Deconstructing ESG Ratings Performance: Risk and Return
for E, S, and G by Time Horizon, Sector, and Weighting

  • Guido Giese, Zoltán Nagy, and Linda-Eling Lee
  • Journal of Portfolio Management
  • A version of this paper can be found here
  • Want to read our summaries of academic finance papers? Check out our Academic Research Insight category

What are the research questions?

The relationship among ESG ratings from third-party providers has historically produced conflicting results.  Differences in sourced information and weighting schemes have produced low correlations between ratings and as a result, have handicapped the efforts to understand the relationship between ESG ratings and performance. Consequently, the credibility and willingness to use and invest utilizing ESG scores have been undermined for many investors.  The authors of this article develop a “pillar” score approach that provides insight into three key economic channels related to ESG pillars, their components, and how they are combined.  The analysis is then applied to the MSCI ESG rating methodology.  The risk/return levels of individual E, S, and G pillar scores as well as the key issues related to the pillar scores are investigated. If you are so inclined to dig deeper a bit deeper the authors have access to a video and a blog on the paper here.
  1. What are the economic transmission channels hypothesized in the paper?
  2. What are the key issues associated with each pillar
  3. Are they independent issues?
  4. Are the E, S, and G pillars related to financial performance?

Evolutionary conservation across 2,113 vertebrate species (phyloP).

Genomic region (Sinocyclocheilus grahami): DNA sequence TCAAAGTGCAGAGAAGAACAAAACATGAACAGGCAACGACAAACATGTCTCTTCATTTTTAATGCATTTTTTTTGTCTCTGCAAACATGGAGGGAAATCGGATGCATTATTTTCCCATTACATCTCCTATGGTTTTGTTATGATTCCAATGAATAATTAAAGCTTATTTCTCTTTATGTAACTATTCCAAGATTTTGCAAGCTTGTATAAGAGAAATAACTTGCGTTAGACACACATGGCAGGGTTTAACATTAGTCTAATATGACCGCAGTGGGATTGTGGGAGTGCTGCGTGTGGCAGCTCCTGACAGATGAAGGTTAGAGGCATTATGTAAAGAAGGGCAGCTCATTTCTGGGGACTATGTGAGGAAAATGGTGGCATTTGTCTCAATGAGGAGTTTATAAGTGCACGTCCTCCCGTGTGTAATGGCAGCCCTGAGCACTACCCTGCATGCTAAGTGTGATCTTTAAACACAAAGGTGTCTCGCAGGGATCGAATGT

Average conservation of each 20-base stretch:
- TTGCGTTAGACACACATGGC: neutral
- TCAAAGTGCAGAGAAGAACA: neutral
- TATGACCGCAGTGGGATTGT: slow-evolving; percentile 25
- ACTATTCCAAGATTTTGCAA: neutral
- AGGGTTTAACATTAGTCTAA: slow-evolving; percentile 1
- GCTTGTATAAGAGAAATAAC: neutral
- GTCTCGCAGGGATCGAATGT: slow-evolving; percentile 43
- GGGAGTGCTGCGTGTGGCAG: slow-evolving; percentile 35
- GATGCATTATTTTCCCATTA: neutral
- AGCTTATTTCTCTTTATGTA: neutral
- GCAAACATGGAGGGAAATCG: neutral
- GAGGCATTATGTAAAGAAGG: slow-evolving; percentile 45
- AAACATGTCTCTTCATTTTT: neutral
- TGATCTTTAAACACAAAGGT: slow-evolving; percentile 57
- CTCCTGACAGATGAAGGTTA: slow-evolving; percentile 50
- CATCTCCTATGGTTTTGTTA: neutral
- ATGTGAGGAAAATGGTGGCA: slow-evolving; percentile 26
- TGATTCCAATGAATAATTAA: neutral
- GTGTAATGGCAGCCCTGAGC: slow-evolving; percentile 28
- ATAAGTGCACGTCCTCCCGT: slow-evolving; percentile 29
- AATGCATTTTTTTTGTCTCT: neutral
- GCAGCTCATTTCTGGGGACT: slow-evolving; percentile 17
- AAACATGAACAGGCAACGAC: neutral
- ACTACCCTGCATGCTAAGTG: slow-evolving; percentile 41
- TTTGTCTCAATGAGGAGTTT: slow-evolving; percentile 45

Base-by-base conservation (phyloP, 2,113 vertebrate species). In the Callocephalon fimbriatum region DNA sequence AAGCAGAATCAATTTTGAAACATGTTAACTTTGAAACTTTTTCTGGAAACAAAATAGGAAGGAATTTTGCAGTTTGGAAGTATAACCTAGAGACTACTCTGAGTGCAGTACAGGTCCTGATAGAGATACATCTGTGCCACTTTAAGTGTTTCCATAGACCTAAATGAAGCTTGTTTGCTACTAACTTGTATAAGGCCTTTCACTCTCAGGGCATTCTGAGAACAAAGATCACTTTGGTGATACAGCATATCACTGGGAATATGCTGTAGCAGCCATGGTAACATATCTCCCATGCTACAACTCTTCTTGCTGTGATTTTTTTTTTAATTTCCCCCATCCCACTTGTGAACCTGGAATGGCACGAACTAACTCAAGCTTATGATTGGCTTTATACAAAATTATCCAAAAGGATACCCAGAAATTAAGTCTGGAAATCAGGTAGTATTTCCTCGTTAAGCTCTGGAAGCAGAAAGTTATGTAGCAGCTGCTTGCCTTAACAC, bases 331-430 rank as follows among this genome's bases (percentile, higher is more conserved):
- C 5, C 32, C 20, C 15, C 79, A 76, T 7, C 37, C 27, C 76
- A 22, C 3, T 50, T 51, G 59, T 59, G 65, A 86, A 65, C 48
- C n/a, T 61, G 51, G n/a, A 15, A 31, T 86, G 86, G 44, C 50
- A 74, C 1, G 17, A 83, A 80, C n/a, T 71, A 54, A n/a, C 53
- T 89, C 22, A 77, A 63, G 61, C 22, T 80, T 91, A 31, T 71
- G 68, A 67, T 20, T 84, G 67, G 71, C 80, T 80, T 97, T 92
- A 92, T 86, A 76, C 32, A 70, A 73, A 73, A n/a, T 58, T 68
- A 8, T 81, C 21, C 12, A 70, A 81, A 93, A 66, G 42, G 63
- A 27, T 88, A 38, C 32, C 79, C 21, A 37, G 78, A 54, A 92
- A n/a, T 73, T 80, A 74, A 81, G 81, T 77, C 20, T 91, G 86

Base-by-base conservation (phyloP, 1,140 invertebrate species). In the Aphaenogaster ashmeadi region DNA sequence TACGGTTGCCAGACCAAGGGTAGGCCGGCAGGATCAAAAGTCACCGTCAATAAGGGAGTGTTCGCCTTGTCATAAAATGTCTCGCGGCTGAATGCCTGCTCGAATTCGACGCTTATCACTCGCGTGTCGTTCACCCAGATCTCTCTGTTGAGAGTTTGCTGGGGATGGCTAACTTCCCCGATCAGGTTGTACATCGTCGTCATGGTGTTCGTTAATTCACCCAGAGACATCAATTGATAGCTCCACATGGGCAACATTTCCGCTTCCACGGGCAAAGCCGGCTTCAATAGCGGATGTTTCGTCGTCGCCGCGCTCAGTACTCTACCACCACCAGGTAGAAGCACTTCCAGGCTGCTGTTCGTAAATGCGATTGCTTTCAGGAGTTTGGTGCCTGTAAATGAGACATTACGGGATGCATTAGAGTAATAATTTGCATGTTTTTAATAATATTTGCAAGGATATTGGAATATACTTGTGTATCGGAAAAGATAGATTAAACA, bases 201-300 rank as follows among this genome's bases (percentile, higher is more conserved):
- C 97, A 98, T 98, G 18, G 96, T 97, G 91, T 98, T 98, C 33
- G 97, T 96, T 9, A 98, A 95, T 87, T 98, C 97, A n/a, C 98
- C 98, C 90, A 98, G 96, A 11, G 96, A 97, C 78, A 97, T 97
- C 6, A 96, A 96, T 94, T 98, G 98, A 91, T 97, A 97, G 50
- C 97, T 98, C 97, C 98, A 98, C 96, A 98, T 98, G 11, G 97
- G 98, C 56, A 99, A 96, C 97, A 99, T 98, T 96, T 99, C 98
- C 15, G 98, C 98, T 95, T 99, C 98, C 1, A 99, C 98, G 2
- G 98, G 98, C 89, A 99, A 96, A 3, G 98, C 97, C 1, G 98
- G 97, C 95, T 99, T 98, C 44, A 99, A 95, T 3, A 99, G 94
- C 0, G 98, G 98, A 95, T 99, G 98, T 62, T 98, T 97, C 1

5. What about stock price performance? How do the pillars perform?

What are the Academic Insights?

  1. THERE ARE THREE:
    1. Cashflow channel:   Firms with high (MSCI) ESG ratings are more profitable, with more stable earnings, and have higher dividend yields.  The economic rationale is that better business practices (attracting talent, better management of innovation,  incentives for management, and promoting customer satisfaction) are linked to higher ESG factors.
    2. Unsystematic or idiosyncratic risk channel: Firms with higher MSCI ESG ratings have lower drawdowns unrelated to size and industry.  The rationale is that firms with higher ESG are better able to manage and diminish firm-specific risk.
    3. Valuation channel:  High ESG rated firms have exhibited lower systematic risk, lower costs of capital, and consequently higher valuations. The rationale is that firms with high ESG ratings are more resilient to changing market and regulatory environments.
  2. KEY ISSUES DEFINED:
    1. The Environmental pillar consists of Climate Change 1; plus Pollution and Waste 2; plus Environmental Opportunities 3.
    2. The Social pillar consists of Human Capital 4; plus Product Liability 5; plus Stakeholder Opposition 6; plus Social Opportunities 7.
    3. The Governance pillar consists of Corporate Governance 8; and Corporate Behavior 9.
  3. YES. The key issues appear to measure different factors with relatively low average correlations in the range of -.023 to +.25.  The E pillar was the exception with the highest correlation. This result is likely due to the positive relationship between carbon emissions, water stress, and toxic emissions all driven by exposure to energy, mining, and utility sectors. Firms in those sectors tend to manage operational and environmental risks with similar systems and approaches. Overall, average correlations were relatively low, with the highest average level (0.25) found within the E pillar. Key issues under the E and S pillars had average correlations of 0.13; E and G issues at -.023; and S and G issues at -.014. There is not much overlap in the information conveyed by each pillar.
  4. YES. As noted, each pillar score is based on different sets of key issues which are weighted and used to construct E, S, G, and the overall ESG rating.  The question arises as to how the 3 transmission channels performed across the key issues.  The analysis shows that the firm-specific/idiosyncratic channel exhibited the most significant results across the 11 key issues tested. 
    • The G pillar and associated key issues performed best across all 3 channels. For high G-scoring firms, profitability was higher and specific risk and systematic risk lower than firms with low G-scoring firms.